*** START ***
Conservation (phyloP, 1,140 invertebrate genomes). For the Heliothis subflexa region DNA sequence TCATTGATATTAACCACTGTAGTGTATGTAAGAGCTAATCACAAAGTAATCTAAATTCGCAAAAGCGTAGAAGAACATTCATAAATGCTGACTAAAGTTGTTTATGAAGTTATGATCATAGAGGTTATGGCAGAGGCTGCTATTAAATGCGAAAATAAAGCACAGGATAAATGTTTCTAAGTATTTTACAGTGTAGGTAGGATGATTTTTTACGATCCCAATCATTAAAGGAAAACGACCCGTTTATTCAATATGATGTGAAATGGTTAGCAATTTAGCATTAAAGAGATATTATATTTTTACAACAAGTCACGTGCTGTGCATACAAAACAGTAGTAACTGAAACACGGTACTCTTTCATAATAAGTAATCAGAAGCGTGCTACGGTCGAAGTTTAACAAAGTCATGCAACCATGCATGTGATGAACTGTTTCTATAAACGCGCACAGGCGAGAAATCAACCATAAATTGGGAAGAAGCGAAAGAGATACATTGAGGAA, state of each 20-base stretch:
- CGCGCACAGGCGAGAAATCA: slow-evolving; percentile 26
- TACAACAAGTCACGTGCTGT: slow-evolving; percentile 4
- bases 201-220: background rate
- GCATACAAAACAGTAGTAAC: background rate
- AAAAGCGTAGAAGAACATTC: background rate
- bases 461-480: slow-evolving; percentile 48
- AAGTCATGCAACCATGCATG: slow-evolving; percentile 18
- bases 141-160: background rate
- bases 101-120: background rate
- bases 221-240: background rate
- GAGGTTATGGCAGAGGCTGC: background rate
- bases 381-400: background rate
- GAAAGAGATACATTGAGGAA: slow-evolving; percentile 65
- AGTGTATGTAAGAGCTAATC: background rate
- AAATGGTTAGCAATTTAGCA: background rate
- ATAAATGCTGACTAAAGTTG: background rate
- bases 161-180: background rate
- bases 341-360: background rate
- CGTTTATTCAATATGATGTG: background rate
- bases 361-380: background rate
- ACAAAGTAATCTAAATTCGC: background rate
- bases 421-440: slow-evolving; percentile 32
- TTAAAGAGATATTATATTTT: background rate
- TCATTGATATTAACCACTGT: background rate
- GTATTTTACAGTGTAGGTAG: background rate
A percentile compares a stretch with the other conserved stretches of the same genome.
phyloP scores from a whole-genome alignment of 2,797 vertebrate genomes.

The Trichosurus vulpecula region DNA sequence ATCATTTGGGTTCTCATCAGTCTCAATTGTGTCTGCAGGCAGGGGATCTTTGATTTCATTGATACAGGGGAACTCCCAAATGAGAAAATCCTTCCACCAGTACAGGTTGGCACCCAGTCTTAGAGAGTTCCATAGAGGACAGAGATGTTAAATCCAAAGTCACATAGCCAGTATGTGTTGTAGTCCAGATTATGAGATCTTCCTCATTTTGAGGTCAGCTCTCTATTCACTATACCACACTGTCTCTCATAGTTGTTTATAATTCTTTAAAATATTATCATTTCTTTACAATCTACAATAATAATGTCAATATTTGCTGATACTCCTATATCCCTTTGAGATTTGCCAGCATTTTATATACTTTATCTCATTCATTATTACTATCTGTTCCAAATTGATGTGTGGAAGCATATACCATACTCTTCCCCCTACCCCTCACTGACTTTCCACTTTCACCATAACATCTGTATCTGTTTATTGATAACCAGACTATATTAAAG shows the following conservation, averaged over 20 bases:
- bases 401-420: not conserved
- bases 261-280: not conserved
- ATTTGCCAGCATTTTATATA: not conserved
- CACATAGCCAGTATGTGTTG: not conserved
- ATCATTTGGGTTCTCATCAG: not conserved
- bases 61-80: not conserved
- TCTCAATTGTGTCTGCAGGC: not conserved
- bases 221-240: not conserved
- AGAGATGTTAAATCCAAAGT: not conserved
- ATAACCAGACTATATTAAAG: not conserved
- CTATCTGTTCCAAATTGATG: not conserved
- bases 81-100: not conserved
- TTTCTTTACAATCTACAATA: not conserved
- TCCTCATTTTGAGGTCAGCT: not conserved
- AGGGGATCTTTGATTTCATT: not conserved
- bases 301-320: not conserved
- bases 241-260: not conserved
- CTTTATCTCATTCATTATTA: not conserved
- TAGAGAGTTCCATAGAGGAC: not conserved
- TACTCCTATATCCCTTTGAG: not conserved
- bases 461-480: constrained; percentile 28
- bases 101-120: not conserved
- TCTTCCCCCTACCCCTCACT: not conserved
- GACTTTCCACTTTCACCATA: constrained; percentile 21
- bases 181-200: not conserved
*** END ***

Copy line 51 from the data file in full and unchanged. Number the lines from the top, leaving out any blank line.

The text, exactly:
- bases 101-120: not conserved